ASATA column: A Better Grounding in Travel

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It seems as though most industries are experiencing a skills shortage and the travel industry is no exception. Twenty years ago school leavers joined the industry because they wanted to see the world and this was often enough to entice these youngsters into wanting to work in a travel agency. 

Travel didn’t make you wealthy, but rather, rich in experience. Further to this, travel employees enjoyed the benefits of being sent on ‘educational’ trips to experience destinations. This familiarisation resulted in them returning to their desks and selling their products with more knowledge, giving their customers a sense of comfort that they knew what they were talking about. 

Sadly, the economic viability of these trips has reduced their availability and whilst they continue to be offered, they are not as frequent.  So now, why do school leavers join the travel industry? There remains that element of ‘fun’ and glamour, but for many it is an option that does not require tertiary education in the form of a degree. These youngsters may have attended a course at a college or training institution that offers a career in Travel and Tourism and are exposed to the theory, but upon entry, find out that it is a complex, stressful and responsible job.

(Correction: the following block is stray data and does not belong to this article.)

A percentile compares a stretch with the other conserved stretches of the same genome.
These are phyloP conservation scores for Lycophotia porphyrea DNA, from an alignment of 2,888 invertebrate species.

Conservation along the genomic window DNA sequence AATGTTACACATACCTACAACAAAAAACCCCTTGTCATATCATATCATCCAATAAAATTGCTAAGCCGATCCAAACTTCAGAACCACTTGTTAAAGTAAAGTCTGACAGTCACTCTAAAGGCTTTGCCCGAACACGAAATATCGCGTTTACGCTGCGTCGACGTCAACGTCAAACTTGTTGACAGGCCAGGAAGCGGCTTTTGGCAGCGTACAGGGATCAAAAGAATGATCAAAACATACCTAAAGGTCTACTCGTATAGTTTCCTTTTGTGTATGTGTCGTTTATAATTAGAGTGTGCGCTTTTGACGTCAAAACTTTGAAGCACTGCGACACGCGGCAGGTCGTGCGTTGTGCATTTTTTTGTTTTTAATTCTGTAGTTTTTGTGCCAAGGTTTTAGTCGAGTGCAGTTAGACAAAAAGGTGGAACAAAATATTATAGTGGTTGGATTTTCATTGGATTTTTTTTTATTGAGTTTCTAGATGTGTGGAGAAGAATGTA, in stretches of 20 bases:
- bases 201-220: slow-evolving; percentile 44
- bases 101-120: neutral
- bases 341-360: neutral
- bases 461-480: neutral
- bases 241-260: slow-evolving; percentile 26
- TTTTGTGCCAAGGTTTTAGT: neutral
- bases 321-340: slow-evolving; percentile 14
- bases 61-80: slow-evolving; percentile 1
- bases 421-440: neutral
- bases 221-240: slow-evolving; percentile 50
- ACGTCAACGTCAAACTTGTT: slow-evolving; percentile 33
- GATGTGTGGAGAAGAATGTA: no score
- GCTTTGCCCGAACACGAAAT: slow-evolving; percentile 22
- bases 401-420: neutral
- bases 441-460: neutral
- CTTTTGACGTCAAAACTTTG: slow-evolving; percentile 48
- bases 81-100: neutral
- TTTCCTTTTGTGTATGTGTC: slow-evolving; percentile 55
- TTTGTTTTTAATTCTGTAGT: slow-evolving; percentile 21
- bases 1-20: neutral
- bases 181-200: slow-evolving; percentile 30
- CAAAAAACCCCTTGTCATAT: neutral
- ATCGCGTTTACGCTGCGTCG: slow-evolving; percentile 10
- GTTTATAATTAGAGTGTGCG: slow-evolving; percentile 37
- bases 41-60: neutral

For this reason, ASATA has implemented the ASATA Professional Programme (APP). This is not a training programme, but rather a plan that recognises the training that individuals employed in the industry have completed. Through a process of accumulating points for previous training, as well as attending initiatives that are constantly on offer within the industry to ‘continue travel education’ via workshops, showcases and educational trips,  employees will now be recognised as ASATA Professionals. 

This badge offers you, the consumer, comfort in knowing that the travel professional managing your arrangements is skilled and competent to undertake your booking. We have highlighted before just how important it is to only deal with ASATA members, but now you can have the added assurance that the person you are dealing with has also received the acknowledgment of the guiding body of the industry. Next time you call an ASATA agency, ask to speak to someone who has enrolled in the ASATA Professional Programme. You won’t be sorry.

Robyn Christie

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